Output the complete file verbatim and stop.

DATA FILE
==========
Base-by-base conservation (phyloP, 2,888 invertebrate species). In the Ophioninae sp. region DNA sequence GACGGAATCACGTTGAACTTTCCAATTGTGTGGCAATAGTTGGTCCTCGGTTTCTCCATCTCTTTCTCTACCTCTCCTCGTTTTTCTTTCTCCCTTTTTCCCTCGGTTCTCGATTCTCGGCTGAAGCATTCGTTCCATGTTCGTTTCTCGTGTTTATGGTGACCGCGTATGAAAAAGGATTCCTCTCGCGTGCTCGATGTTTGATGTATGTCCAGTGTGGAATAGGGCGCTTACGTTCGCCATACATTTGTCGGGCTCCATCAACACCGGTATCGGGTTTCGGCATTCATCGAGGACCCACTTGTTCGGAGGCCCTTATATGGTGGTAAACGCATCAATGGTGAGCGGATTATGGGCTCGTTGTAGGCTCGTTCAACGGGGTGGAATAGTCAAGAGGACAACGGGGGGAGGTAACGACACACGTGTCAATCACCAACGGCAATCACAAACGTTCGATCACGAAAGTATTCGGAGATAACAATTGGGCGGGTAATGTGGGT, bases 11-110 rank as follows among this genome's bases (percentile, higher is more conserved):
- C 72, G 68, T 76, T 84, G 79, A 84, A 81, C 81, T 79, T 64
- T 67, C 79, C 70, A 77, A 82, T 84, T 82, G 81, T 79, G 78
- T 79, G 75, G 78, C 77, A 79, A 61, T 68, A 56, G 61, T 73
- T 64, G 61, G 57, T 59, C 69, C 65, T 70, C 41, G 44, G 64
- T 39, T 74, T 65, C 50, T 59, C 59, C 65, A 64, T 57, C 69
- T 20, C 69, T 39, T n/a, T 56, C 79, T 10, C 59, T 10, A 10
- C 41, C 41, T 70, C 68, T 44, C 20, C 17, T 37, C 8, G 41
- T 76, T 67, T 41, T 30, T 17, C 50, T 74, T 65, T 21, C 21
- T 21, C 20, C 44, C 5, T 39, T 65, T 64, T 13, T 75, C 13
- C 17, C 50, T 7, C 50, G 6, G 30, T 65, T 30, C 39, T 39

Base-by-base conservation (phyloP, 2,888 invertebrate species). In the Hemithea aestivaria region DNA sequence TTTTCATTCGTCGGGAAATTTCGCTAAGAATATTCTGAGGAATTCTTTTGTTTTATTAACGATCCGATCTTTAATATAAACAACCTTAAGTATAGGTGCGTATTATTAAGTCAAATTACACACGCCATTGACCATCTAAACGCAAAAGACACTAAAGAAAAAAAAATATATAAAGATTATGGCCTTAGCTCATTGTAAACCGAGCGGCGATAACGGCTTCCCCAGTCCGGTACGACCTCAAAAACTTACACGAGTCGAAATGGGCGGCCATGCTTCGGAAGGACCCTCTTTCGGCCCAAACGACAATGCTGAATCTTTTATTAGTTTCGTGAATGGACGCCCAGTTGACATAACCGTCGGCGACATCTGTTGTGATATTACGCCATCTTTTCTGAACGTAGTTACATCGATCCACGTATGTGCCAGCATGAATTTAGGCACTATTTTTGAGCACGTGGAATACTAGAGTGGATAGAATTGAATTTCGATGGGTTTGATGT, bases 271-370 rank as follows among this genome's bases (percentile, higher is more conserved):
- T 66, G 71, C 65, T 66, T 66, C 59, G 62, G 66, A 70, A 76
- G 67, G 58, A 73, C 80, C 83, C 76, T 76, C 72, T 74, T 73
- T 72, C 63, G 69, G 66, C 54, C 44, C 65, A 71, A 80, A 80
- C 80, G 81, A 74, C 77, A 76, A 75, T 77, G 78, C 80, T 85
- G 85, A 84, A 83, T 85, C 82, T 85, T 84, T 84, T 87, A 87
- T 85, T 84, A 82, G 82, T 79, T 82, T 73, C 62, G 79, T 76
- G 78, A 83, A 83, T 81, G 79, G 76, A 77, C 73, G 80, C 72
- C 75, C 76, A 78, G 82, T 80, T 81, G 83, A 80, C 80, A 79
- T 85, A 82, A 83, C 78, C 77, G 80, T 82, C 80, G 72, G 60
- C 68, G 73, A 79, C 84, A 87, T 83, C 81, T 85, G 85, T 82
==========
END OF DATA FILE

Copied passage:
Base-by-base conservation (phyloP, 2,888 invertebrate species). In the Ophioninae sp. region DNA sequence GACGGAATCACGTTGAACTTTCCAATTGTGTGGCAATAGTTGGTCCTCGGTTTCTCCATCTCTTTCTCTACCTCTCCTCGTTTTTCTTTCTCCCTTTTTCCCTCGGTTCTCGATTCTCGGCTGAAGCATTCGTTCCATGTTCGTTTCTCGTGTTTATGGTGACCGCGTATGAAAAAGGATTCCTCTCGCGTGCTCGATGTTTGATGTATGTCCAGTGTGGAATAGGGCGCTTACGTTCGCCATACATTTGTCGGGCTCCATCAACACCGGTATCGGGTTTCGGCATTCATCGAGGACCCACTTGTTCGGAGGCCCTTATATGGTGGTAAACGCATCAATGGTGAGCGGATTATGGGCTCGTTGTAGGCTCGTTCAACGGGGTGGAATAGTCAAGAGGACAACGGGGGGAGGTAACGACACACGTGTCAATCACCAACGGCAATCACAAACGTTCGATCACGAAAGTATTCGGAGATAACAATTGGGCGGGTAATGTGGGT, bases 11-110 rank as follows among this genome's bases (percentile, higher is more conserved):
- C 72, G 68, T 76, T 84, G 79, A 84, A 81, C 81, T 79, T 64
- T 67, C 79, C 70, A 77, A 82, T 84, T 82, G 81, T 79, G 78
- T 79, G 75, G 78, C 77, A 79, A 61, T 68, A 56, G 61, T 73
- T 64, G 61, G 57, T 59, C 69, C 65, T 70, C 41, G 44, G 64
- T 39, T 74, T 65, C 50, T 59, C 59, C 65, A 64, T 57, C 69
- T 20, C 69, T 39, T n/a, T 56, C 79, T 10, C 59, T 10, A 10
- C 41, C 41, T 70, C 68, T 44, C 20, C 17, T 37, C 8, G 41
- T 76, T 67, T 41, T 30, T 17, C 50, T 74, T 65, T 21, C 21
- T 21, C 20, C 44, C 5, T 39, T 65, T 64, T 13, T 75, C 13
- C 17, C 50, T 7, C 50, G 6, G 30, T 65, T 30, C 39, T 39

Base-by-base conservation (phyloP, 2,888 invertebrate species). In the Hemithea aestivaria region DNA sequence TTTTCATTCGTCGGGAAATTTCGCTAAGAATATTCTGAGGAATTCTTTTGTTTTATTAACGATCCGATCTTTAATATAAACAACCTTAAGTATAGGTGCGTATTATTAAGTCAAATTACACACGCCATTGACCATCTAAACGCAAAAGACACTAAAGAAAAAAAAATATATAAAGATTATGGCCTTAGCTCATTGTAAACCGAGCGGCGATAACGGCTTCCCCAGTCCGGTACGACCTCAAAAACTTACACGAGTCGAAATGGGCGGCCATGCTTCGGAAGGACCCTCTTTCGGCCCAAACGACAATGCTGAATCTTTTATTAGTTTCGTGAATGGACGCCCAGTTGACATAACCGTCGGCGACATCTGTTGTGATATTACGCCATCTTTTCTGAACGTAGTTACATCGATCCACGTATGTGCCAGCATGAATTTAGGCACTATTTTTGAGCACGTGGAATACTAGAGTGGATAGAATTGAATTTCGATGGGTTTGATGT, bases 271-370 rank as follows among this genome's bases (percentile, higher is more conserved):
- T 66, G 71, C 65, T 66, T 66, C 59, G 62, G 66, A 70, A 76
- G 67, G 58, A 73, C 80, C 83, C 76, T 76, C 72, T 74, T 73
- T 72, C 63, G 69, G 66, C 54, C 44, C 65, A 71, A 80, A 80
- C 80, G 81, A 74, C 77, A 76, A 75, T 77, G 78, C 80, T 85
- G 85, A 84, A 83, T 85, C 82, T 85, T 84, T 84, T 87, A 87
- T 85, T 84, A 82, G 82, T 79, T 82, T 73, C 62, G 79, T 76
- G 78, A 83, A 83, T 81, G 79, G 76, A 77, C 73, G 80, C 72
- C 75, C 76, A 78, G 82, T 80, T 81, G 83, A 80, C 80, A 79
- T 85, A 82, A 83, C 78, C 77, G 80, T 82, C 80, G 72, G 60
- C 68, G 73, A 79, C 84, A 87, T 83, C 81, T 85, G 85, T 82